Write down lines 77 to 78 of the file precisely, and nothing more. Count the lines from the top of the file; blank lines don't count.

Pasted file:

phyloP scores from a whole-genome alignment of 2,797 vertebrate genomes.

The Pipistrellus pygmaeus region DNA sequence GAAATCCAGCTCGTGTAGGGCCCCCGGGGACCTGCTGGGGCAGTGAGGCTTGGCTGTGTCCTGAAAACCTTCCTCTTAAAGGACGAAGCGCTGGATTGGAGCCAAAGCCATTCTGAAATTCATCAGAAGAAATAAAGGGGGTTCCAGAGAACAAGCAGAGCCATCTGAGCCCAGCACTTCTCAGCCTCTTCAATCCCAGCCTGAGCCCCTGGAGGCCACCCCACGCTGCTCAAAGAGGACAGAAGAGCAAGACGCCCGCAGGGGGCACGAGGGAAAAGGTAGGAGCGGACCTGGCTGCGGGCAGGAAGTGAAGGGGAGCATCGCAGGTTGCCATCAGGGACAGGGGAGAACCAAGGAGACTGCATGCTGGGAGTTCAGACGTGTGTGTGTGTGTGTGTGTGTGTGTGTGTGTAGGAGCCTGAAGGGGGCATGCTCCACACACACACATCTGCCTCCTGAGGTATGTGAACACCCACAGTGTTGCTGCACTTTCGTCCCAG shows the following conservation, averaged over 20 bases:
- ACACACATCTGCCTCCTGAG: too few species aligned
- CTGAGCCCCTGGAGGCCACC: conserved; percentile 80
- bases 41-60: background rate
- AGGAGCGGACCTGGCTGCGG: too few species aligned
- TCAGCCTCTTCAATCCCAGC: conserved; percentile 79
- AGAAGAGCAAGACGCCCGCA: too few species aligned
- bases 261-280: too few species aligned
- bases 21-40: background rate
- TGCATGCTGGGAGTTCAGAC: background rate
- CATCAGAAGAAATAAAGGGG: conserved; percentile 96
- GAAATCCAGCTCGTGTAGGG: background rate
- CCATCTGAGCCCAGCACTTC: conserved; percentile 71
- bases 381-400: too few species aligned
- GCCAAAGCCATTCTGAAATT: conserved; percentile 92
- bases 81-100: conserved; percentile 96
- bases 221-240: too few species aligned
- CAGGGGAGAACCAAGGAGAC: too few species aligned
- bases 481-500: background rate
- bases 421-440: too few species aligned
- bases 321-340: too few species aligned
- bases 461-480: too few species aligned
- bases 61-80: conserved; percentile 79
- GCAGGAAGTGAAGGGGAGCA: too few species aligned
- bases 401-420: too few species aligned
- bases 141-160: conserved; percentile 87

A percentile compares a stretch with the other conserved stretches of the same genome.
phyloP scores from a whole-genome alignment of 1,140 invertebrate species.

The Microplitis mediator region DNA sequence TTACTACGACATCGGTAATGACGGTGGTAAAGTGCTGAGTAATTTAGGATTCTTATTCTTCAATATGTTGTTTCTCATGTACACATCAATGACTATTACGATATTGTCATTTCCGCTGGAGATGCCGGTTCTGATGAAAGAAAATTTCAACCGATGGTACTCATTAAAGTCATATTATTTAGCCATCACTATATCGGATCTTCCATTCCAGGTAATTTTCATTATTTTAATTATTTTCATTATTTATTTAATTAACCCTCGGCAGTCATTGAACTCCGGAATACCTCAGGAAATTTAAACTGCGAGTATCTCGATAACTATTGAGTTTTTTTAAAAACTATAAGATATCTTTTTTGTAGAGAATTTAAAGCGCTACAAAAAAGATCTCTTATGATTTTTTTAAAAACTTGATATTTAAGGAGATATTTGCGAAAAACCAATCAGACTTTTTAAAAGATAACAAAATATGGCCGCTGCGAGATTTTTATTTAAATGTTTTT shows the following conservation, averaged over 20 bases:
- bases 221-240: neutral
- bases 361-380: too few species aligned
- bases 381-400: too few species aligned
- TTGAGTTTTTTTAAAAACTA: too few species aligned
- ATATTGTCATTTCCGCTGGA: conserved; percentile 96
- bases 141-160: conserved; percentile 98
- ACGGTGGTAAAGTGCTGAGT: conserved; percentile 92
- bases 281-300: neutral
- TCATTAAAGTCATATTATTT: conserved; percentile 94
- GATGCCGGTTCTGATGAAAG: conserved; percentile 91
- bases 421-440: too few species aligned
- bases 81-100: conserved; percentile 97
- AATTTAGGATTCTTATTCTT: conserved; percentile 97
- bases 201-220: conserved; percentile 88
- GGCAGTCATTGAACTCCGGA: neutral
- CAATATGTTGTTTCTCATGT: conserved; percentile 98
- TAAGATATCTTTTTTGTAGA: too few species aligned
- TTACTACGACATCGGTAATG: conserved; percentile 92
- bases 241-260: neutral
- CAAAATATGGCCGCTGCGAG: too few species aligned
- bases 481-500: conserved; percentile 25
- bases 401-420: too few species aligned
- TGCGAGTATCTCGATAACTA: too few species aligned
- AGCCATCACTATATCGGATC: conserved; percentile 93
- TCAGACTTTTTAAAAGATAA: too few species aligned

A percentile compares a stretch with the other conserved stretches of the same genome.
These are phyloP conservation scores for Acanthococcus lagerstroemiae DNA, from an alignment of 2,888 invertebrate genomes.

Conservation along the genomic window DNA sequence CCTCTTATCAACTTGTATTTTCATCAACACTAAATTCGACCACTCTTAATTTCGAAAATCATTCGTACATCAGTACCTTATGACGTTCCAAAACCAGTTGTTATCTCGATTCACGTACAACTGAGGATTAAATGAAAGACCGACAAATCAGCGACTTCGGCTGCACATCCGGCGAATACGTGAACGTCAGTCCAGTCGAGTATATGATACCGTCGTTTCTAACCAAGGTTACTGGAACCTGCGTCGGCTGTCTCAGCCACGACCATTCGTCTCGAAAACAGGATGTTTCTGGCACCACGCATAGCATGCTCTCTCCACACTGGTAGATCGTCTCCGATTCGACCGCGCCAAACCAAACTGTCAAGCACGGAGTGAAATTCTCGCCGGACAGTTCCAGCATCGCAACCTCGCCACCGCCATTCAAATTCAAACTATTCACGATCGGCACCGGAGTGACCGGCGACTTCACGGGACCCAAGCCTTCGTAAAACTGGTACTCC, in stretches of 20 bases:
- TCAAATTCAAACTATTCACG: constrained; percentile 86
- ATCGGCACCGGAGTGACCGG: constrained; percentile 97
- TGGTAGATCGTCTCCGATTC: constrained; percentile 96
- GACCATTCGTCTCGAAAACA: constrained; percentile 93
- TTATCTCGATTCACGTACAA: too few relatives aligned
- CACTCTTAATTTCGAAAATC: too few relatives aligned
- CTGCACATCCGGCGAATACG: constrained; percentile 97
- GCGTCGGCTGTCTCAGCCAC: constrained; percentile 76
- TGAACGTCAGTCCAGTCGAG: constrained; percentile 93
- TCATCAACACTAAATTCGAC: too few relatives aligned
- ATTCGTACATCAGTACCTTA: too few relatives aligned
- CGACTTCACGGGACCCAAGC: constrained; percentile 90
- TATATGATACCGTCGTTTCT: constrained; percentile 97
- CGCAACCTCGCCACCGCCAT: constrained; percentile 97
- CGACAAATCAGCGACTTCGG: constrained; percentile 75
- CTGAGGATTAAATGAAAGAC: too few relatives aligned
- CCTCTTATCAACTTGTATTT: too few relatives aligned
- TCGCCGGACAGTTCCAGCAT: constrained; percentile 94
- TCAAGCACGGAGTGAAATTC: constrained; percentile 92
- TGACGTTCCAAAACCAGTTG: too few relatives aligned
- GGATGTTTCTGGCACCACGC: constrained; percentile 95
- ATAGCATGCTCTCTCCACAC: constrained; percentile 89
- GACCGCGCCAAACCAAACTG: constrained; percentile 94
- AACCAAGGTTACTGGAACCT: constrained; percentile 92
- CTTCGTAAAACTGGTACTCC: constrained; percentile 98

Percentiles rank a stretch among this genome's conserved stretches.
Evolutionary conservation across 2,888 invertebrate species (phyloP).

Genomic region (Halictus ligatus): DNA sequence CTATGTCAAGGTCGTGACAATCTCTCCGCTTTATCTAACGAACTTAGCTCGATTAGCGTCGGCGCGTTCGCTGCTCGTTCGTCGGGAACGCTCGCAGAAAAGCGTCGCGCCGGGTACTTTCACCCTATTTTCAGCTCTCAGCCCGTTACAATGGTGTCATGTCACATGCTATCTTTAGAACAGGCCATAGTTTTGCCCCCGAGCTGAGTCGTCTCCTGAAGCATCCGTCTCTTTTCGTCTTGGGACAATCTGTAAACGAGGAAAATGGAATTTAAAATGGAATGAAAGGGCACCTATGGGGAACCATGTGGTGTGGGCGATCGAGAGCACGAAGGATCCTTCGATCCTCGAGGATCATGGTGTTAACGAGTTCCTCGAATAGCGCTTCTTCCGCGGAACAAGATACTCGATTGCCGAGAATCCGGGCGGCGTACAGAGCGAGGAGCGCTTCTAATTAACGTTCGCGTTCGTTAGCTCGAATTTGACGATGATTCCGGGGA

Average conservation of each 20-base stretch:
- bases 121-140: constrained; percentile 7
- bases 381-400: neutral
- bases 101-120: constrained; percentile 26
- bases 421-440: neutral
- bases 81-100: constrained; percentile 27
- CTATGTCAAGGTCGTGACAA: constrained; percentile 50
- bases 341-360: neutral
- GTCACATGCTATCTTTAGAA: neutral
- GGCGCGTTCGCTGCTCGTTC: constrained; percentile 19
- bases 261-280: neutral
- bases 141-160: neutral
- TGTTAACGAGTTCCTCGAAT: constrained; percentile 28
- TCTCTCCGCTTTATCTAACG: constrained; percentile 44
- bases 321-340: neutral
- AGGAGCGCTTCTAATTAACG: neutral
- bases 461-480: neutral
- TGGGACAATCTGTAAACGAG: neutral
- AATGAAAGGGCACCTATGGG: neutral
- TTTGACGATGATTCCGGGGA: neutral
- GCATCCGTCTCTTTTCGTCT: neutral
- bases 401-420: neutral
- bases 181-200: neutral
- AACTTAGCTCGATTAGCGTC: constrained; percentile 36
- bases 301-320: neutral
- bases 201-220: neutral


- TCAAGCACGGAGTGAAATTC: constrained; percentile 92
- TGACGTTCCAAAACCAGTTG: too few relatives aligned